Folding mast ships use a tabernacle anchor point. Definitions include: "the partly open socket or double post on the deck, into which a mast is fixed, with a pivot near the top so that the mast can be lowered"; "large bracket attached firmly to the deck, to which the foot of the mast is fixed; it has two sides or cheeks and a bolt forming the pivot around which the mast is raised and lowered"; "substantial fitting for mounting the mast on deck, so that it can be lowered easily for trailering or for sailing under bridges", "hinged device allowing for the easy folding of a mast 90 degrees from perpendicular, as for transporting the boat on a trailer, or passing under a bridge" 
In the West, the concept of a ship carrying more than one mast, to give it more speed under sail and to improve its sailing qualities, evolved in northern Mediterranean waters: The earliest foremast has been identified on an Etruscan pyxis from Caere, Italy, dating to the mid-7th century BC: a warship with a furled mainsail is engaging an enemy vessel, deploying a foresail. A two-masted merchant vessel with a sizable foresail rigged on a slightly inclined foremast is depicted in an Etruscan tomb painting from 475–450 BC. An artemon (Greek for foresail) almost the same size as the galley's mainsail can be found on a Corinthian krater as early as the late 6th century BC; apart from that Greek longships are uniformly shown without it until the 4th century BC.
The foremast became fairly common on Roman galleys, where, inclined at an angle of 45°, it was more akin to a bowsprit, and the foresail set on it, reduced in size, seems to be used rather as an aid to steering than for propulsion. While most of the ancient evidence is iconographic, the existence of foremasts can also be deduced archaeologically from slots in foremast-feets located too close to the prow for a mainsail.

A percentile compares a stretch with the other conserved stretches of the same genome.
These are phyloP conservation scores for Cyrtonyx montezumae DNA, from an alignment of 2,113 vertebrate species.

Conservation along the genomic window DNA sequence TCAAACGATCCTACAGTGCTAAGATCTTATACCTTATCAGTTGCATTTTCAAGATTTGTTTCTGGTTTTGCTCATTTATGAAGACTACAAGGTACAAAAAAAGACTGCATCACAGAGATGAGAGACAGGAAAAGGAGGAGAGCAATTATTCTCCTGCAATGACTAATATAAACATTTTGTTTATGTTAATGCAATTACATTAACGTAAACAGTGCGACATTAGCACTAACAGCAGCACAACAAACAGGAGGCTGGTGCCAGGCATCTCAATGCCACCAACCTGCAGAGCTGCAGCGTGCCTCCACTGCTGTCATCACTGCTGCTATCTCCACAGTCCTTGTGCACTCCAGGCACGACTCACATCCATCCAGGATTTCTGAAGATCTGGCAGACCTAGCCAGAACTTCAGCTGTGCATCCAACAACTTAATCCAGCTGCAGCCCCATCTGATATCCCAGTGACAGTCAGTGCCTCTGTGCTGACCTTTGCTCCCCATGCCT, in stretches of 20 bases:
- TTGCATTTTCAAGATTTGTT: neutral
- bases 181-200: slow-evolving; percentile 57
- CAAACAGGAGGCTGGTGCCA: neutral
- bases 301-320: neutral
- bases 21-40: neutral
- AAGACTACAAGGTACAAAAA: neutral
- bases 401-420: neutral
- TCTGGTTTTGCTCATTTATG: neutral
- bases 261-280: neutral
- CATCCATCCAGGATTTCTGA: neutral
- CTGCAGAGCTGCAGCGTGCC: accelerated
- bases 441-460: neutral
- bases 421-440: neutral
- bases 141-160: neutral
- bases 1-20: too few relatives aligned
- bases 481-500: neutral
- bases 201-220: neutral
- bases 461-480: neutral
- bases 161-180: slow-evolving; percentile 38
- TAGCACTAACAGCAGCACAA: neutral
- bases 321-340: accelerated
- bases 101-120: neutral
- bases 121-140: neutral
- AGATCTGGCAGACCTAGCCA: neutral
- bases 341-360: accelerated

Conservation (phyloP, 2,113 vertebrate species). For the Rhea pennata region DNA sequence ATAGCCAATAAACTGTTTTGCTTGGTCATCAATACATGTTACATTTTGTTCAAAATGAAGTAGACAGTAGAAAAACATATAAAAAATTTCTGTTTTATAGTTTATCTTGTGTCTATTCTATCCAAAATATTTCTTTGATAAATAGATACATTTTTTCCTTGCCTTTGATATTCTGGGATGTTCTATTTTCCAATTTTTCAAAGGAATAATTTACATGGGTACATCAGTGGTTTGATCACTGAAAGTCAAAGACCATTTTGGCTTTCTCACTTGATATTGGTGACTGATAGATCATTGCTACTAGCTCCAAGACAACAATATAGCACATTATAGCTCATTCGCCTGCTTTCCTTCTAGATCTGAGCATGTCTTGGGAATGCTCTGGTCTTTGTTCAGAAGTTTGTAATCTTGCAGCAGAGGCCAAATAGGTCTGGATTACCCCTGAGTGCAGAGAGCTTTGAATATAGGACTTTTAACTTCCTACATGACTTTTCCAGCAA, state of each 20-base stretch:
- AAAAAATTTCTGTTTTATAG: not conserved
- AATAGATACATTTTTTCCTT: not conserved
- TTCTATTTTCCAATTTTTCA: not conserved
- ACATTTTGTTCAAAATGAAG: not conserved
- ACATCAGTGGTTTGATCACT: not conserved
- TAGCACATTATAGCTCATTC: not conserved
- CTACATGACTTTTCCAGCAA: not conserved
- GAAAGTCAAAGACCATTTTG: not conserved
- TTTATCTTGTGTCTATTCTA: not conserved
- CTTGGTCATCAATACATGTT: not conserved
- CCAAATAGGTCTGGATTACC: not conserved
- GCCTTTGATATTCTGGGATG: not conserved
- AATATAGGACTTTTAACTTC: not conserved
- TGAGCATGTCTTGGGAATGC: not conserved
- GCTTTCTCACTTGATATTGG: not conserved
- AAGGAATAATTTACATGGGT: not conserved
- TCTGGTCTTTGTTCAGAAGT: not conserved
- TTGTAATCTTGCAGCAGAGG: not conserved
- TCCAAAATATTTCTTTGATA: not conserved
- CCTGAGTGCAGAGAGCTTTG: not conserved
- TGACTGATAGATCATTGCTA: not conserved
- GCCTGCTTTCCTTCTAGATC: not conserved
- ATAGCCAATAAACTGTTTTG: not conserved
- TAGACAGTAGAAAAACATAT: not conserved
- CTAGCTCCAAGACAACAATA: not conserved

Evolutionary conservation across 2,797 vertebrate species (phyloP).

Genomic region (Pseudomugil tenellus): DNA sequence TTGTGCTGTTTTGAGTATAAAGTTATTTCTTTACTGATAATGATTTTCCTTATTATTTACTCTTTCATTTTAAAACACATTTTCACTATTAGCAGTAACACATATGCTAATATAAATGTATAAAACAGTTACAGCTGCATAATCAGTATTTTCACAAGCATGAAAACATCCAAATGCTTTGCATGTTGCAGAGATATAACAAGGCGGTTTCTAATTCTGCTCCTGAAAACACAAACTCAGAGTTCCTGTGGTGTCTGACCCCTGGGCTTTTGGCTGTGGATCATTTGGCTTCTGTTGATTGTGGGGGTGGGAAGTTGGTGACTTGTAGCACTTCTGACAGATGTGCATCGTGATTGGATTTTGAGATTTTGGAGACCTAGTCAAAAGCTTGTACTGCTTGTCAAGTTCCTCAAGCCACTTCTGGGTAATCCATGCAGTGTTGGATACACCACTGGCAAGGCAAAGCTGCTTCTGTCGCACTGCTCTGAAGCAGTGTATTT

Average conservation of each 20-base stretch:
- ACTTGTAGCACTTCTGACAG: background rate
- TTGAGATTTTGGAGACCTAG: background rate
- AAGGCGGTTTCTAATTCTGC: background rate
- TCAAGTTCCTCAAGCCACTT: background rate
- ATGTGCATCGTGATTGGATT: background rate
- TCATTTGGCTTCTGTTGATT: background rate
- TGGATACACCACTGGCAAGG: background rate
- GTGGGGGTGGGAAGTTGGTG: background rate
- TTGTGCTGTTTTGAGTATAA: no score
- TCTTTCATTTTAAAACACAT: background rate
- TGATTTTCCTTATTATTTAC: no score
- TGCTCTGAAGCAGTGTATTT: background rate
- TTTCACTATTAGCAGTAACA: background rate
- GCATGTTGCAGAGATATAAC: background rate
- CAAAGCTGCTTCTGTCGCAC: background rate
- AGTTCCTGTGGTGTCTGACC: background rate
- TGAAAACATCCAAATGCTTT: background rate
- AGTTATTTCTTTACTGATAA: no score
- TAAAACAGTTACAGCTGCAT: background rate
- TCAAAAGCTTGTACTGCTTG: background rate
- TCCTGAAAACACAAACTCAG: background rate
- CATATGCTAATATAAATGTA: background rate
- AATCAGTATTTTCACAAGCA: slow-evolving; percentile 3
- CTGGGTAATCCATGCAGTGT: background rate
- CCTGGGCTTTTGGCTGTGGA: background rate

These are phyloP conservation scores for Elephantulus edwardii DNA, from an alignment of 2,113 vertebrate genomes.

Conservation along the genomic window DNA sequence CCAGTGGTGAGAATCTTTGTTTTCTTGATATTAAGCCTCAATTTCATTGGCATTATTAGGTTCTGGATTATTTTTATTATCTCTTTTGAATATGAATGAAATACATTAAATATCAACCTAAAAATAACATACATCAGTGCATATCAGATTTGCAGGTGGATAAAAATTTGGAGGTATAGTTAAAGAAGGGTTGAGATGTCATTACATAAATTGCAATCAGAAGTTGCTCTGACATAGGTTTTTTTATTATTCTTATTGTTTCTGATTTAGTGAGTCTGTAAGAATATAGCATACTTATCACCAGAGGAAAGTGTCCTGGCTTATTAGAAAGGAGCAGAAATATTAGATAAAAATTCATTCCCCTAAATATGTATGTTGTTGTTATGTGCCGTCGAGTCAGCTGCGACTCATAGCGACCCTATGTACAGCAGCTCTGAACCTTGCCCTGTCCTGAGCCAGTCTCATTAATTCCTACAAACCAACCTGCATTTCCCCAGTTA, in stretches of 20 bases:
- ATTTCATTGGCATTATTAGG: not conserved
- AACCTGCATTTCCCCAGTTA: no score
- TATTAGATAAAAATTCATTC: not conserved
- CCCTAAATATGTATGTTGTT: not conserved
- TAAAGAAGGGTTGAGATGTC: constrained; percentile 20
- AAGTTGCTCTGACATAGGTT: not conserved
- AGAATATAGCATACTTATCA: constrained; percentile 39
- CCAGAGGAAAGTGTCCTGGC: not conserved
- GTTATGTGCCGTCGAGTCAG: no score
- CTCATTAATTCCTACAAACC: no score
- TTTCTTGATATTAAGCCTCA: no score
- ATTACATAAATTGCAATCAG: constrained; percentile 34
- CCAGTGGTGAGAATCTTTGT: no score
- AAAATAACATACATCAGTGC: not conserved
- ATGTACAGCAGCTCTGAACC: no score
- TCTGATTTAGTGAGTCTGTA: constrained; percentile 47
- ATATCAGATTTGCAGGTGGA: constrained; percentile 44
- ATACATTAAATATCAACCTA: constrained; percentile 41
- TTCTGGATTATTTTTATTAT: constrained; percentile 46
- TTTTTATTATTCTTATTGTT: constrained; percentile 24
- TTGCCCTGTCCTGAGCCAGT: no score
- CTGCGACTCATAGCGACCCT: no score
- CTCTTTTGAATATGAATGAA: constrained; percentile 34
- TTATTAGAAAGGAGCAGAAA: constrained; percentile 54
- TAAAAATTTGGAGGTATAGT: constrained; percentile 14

Artemon, along with mainsail and topsail, developed into the standard rig of seagoing vessels in imperial times, complemented by a mizzen on the largest freighters. The earliest recorded three-masters were the giant Syracusia, a prestige object commissioned by king Hiero II of Syracuse and devised by the polymath Archimedes around 240 BC, and other Syracusan merchant ships of the time. The imperial grain freighters travelling the routes between Alexandria and Rome also included three-masted vessels. A mosaic in Ostia (c. 200 AD) depicts a freighter with a three-masted rig entering Rome's harbour. Special craft could carry many more masts: Theophrastus (Hist. Plant. 5.8.2) records how the Romans imported Corsican timber by way of a huge raft propelled by as many as fifty masts and sails.
Throughout antiquity, both foresail and mizzen remained secondary in terms of canvas size, although large enough to require full running rigging. In late antiquity, the foremast lost most of its tilt, standing nearly upright on some ships.
By the onset of the Early Middle Ages, rigging had undergone a fundamental transformation in Mediterranean navigation: the lateen which had long evolved on smaller Greco-Roman craft replaced the square rig, the chief sail type of the ancients, that practically disappeared from the record until the 14th century (while it remained dominant in northern Europe). The dromon, the lateen-rigged and oared bireme of the Byzantine navy, almost certainly had two masts, a larger foremast and one midships. Their length has been estimated at about 12 m and 8 m respectively, somewhat smaller than the Sicilian war galleys of the time.